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Why does it matter if the clinician notes the patient’s issue as diabetes or diabetes with complications if the amount billed will be the same either way? When healthcare providers move to value-based contracts, it is important that they are paid enough in the budget for the population to cover the sum of the estimated costs of care for each patient. Risk adjustment, or scaling an average budget up or down based on the documented health of the patients, is how budgets are changed to represent the overall health of that population. Risk adjustment models consider chronic conditions and demographic information that might be valuable for determining patients’ approximate health expenditures. When a clinician assesses a patient’s chronic condition, this information must be submitted on a claim so that provider organizations can be fairly reimbursed by insurers.
One method that supports risk adjustment, known as “chart scrubbing,” is the review of a patient’s electronic medical record (EMR or the patient’s “chart”) to proactively address discrepancies between what appears on the patient’s clinical problem list (e.g., diabetes, or diabetes with complications) and what has been billed in patient claims data. By ensuring that the problem list is accurate, chart scrubbing can also provide more complete information to clinicians so that they can provide the right preventive care to patients before they get sick or end up in the hospital.
When healthcare providers move to value-based contracts, it is important that they are paid enough in the budget for the population to cover the sum of the estimated costs of care for each patient
While some organizations employ certified professional coders for this chart scrubbing process, Atrius Health, the largest independent medical group in the Northeast, recognized that registered nurses have greater clinical training, experience and judgment. Therefore, three years ago we put together a team of registered nurses to perform this crucial responsibility. In doing so, our goal was to leverage their expertise to improve the quality of information presented on the problem list, including adding conditions that are missing and better specifying certain clinical issues. We wanted these nurses to recognize these clinical nuances, determine appropriate diagnoses, and reflect that in the EMR.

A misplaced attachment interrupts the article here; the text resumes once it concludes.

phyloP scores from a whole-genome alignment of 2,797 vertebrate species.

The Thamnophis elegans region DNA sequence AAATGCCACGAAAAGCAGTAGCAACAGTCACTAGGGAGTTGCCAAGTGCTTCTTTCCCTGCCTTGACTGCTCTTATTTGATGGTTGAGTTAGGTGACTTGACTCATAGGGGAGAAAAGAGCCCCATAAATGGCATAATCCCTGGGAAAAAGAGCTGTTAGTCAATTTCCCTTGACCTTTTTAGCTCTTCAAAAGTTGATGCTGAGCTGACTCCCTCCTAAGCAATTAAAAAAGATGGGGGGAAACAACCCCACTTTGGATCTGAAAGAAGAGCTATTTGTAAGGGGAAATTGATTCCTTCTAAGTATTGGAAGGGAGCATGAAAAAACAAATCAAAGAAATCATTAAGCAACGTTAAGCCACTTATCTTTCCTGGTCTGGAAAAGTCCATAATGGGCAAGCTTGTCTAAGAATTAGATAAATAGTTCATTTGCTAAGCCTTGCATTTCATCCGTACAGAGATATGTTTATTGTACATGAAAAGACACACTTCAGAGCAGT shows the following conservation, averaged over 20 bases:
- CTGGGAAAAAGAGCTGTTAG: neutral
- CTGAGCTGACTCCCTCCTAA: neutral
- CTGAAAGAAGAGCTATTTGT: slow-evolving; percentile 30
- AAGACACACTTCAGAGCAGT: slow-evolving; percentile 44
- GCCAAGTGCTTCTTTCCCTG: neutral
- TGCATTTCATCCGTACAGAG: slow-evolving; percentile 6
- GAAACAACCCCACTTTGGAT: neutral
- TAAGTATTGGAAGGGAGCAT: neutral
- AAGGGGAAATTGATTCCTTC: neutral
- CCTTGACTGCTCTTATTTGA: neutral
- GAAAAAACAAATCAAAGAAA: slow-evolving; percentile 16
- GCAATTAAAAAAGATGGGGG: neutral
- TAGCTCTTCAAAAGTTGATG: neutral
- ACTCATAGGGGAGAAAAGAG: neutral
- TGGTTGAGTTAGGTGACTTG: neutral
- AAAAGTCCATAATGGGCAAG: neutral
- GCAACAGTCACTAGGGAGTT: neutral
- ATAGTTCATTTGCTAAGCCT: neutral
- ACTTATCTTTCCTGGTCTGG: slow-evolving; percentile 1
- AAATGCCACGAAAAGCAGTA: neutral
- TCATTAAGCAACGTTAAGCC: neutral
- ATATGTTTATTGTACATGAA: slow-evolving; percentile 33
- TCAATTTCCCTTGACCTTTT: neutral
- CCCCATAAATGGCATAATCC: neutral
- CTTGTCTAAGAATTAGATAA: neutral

After getting the buy-in of our primary care providers to support this plan, we set out to build a team. At the time, it was challenging to find nurses who had a diagnosis coding background. So instead we looked for people with the right aptitude and interest in this work. While recruiting, we developed a test that mimicked the work nurses were going to do in this role, which allowed us to assess their clinical judgment and confidence. We presented the candidates with different cases of patient information. After they had time to review and think about it, we asked them to determine if it was appropriate to add certain conditions to the problem list and to explain their thought process. Overall, this was an effective screening tool to predict success in the role.
Once we assembled our team, we had a robust onboarding process with our coding manager, who taught them about diagnosis coding as it relates to risk adjustment. As nurses honed their IT skills and their understanding of ICD-10 diagnosis structure, over time we set up productivity and quality standards to ensure efficiency and trustworthy work.
To support nurses in achieving these goals, we developed standard work and clinical guidelines under the leadership of our medical director. We instituted a quality assurance process to ensure that our team was following the guidelines and we regularly review cases together so that our collective knowledge is up to par. All of these nurses work remotely; therefore, it is important to have weekly check-ins so that the team discusses progress, asks questions and notes observations, and has the context to appreciate the value of their work.
The feedback from our clinicians about the work of the nurses has been overwhelmingly positive. They appreciate that our nurse chart scrubbing team can save them steps in updating problem lists, and they’ve been pleased with the quality of the work. In addition to saving time for clinicians, this team has helped improve the quality of care we provide and our treatment of certain conditions. While reviewing and stratifying aggregate data from the nurse review, we identified patterns where clinicians experienced difficulty in diagnosing clinical issues. For example, we found that our primary care clinicians are under diagnosing peripheral vascular disease. As a result, we consulted with our podiatry department, identified barriers and are now partnering with them to develop improved workflows for testing and referrals.
While it is certainly an investment to pay for an RN instead of a coder to do this chart scrubbing work, there is so much more a nurse can do to save on time and health care costs and improve quality in the long run. By leveraging clinical expertise and embedding it within our technological and analytics capabilities, we can ensure that our patients are receiving the highest-value care.